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When Sulla retired, he was a debauched, bitter, evil old man. Moral relativism would only have warmed his black, rotten heart.

 

Couldn't one say much the same for your hero and namesake, MPC?

 

Wasn't cato "debauched" (he was a noted drunkard wasn't he, a toper of wine?) bitter (and how), evil (I've always perceived him as a hating, perfervid, nasty piece of work) though thankfully he never lived to be old. I'm sure moral relativism would only have warmed Cato's black, rotten heart too.

 

Phil

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Sulla was no more reprehensible than any other leading Roman of the time.

 

How many leading Romans of Sulla's time--or any time leading up to Sulla--engaged in the systematic, wholesale slaughter of whole political classes? The notion that Sulla was just an "ordinary person, full of flaws" strains credulity, and the reasoning vividly demonstrates who the real beneficiary of that "judge not" nonsense is--the most wicked and the most corrupt. When Sulla retired, he was a debauched, bitter, evil old man. Moral relativism would only have warmed his black, rotten heart.

 

Well I never regarded him as an ordinary person. I agree, such people do not do sulla-esque things. Corrupt? Of course, most romans were. Thats how their society functioned. The same behaviour is everywhere today, its just that the modern west has more laws and willingness to combat such things. You seem very anti-sulla. Ok. To me he's symptomatic of roman ambition and greed, but some of the things I've read give him a more rounded personality than Montgomery Burns. Sulla wanted to be top dog and cleaned house to suit himself. I see that sort of thing going in business around me.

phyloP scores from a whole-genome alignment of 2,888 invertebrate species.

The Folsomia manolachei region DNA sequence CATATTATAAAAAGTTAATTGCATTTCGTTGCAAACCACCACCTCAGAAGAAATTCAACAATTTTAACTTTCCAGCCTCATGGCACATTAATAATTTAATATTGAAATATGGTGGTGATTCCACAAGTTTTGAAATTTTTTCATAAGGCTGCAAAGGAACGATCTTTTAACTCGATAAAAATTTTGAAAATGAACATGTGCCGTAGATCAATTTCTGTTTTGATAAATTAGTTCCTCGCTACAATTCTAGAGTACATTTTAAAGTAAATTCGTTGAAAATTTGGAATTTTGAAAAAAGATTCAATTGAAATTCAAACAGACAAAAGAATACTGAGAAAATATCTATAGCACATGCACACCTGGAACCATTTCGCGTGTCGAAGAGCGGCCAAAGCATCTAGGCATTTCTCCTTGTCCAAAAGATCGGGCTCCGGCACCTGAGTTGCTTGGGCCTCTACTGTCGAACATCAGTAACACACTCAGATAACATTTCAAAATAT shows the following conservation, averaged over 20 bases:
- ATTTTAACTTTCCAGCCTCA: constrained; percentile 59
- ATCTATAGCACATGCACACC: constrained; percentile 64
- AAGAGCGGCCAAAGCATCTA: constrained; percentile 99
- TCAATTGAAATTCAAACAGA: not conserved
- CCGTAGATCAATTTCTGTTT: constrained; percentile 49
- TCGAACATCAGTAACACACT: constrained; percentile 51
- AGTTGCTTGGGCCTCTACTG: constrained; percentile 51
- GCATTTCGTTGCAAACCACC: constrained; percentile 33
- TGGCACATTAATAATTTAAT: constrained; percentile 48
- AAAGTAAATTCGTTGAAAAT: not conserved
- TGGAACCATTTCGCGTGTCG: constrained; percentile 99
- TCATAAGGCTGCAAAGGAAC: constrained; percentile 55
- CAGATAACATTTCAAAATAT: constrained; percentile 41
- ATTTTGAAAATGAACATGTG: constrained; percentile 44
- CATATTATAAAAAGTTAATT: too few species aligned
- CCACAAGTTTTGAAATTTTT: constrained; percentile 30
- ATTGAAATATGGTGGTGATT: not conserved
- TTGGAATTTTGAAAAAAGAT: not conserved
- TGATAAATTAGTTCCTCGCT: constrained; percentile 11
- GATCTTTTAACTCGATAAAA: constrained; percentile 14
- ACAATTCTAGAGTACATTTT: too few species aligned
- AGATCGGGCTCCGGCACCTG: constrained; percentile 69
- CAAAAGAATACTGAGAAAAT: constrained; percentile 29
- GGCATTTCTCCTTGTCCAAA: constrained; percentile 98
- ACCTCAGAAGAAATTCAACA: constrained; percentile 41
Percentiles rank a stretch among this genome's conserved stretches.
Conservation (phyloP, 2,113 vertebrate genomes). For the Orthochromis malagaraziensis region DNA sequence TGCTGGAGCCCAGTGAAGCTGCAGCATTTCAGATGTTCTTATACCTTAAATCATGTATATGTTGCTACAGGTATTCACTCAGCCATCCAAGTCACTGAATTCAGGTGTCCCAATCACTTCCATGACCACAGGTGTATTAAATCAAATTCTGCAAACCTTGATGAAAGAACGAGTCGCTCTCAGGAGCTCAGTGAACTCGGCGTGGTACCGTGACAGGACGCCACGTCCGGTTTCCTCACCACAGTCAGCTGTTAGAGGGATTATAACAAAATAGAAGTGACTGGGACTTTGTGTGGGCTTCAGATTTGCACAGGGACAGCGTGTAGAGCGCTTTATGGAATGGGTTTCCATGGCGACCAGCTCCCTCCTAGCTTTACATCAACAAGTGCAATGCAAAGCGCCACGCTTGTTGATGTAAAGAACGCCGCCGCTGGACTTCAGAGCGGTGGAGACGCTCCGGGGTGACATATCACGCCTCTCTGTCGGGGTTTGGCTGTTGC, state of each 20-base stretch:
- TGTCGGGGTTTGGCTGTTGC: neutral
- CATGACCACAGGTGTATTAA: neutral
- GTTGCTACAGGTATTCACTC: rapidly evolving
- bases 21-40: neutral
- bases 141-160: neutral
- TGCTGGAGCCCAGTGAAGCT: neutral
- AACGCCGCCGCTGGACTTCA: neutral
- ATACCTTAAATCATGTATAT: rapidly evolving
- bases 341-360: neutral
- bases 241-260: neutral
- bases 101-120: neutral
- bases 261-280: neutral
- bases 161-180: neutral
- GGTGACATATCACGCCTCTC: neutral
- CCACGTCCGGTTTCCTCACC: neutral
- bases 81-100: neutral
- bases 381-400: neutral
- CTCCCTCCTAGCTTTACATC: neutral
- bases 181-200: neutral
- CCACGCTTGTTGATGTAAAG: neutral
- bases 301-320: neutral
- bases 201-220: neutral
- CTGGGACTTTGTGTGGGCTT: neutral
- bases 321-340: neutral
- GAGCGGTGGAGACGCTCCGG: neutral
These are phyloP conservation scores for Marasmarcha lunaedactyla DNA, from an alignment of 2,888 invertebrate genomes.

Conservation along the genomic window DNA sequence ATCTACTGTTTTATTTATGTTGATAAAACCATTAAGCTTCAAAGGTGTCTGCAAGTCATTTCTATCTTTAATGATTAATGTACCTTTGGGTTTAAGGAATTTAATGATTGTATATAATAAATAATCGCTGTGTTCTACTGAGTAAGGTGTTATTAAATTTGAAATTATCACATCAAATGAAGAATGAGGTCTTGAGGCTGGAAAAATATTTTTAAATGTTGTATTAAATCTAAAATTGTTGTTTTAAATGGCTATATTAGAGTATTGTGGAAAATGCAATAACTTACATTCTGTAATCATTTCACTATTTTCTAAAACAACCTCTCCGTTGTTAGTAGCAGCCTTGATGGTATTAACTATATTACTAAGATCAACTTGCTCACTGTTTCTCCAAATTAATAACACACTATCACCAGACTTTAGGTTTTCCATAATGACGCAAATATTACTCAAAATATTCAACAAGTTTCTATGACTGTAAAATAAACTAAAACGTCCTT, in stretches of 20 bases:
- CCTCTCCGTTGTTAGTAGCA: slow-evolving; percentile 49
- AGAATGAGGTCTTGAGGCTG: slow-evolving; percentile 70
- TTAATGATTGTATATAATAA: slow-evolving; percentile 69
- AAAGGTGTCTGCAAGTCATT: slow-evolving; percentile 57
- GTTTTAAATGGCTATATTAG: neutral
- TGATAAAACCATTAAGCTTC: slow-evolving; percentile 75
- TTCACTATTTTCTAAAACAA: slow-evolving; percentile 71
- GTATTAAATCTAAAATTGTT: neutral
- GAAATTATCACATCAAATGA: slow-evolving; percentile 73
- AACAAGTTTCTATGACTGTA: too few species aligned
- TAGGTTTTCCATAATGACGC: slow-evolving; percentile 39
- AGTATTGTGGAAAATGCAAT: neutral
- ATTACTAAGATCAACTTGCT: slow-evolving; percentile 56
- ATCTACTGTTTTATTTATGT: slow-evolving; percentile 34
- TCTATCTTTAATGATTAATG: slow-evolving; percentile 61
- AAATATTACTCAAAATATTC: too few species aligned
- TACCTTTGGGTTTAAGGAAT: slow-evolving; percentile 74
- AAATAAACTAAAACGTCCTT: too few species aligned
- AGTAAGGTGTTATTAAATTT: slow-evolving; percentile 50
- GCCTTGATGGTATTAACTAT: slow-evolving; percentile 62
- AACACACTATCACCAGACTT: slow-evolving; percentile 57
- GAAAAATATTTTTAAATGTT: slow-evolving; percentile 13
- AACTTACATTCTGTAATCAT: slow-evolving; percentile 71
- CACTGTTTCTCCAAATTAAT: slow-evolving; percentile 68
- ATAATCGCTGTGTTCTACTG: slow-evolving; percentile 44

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Couldn't one say much the same for your hero and namesake, MPC?

 

No, nor is this on-topic. Instead, you've employed a fallacy of distraction: whether Cato did or did not like wine is wholly irrelevant to the topic of Sulla's murders. In fact, I can't help but say that this is the worst defense of Sulla that could be raised ("Sulla may have murdered thousands, but Cato drank wine!"). You have better arguments than this. Why are you resorting to one that is formally equivalent to "yeah? Your mother wears combat boots!" (sorry don't know the British equivalent)?

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YOU started the "name calling" in this thread MPC, not me. Nor is my response to you a fallacy of distraction (what a pompous term IMHO).

 

You defamed Sulla, I simply reflected your terminology back onto a figure you admire. I note you have not refuted my points.

 

In this thread I have taken the line of making the case FOR Sulla - your views on him are irrelevant to me, but your fallacious arguments are not.

 

Phil

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How were Sulla, Marius and Cinna viewed by later generations of Romans?

 

It could be a few generations later when they had first been dead long enough to ensure no living person had actual recollection (mid Julio-Claudians) or towards the end of the Empire....A long time.

How were they celebrated/reviled?

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Phil25,

 

The Augusta asked where everyone stood on the subject pure and simple and though his tone may very well be assumed to indicate prejudicial fallacies (to borrow one of his terms) MPC did so quite clearly.

 

Furthermore, even though MPC retorted your ad hominem with the same, he was essentially correct.

 

So can we please revert to cordial, adult discorse now and drop the whole 'character of MPC' thing as it is indeed off topic.

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As I said in an private message to Augusta before this nonsense erupted, I will be taking an extended break from UNRV anyway - for other reasons.

 

So discuss as you wish - i won't be getting in anyone's way.

 

Ciao,

 

Phil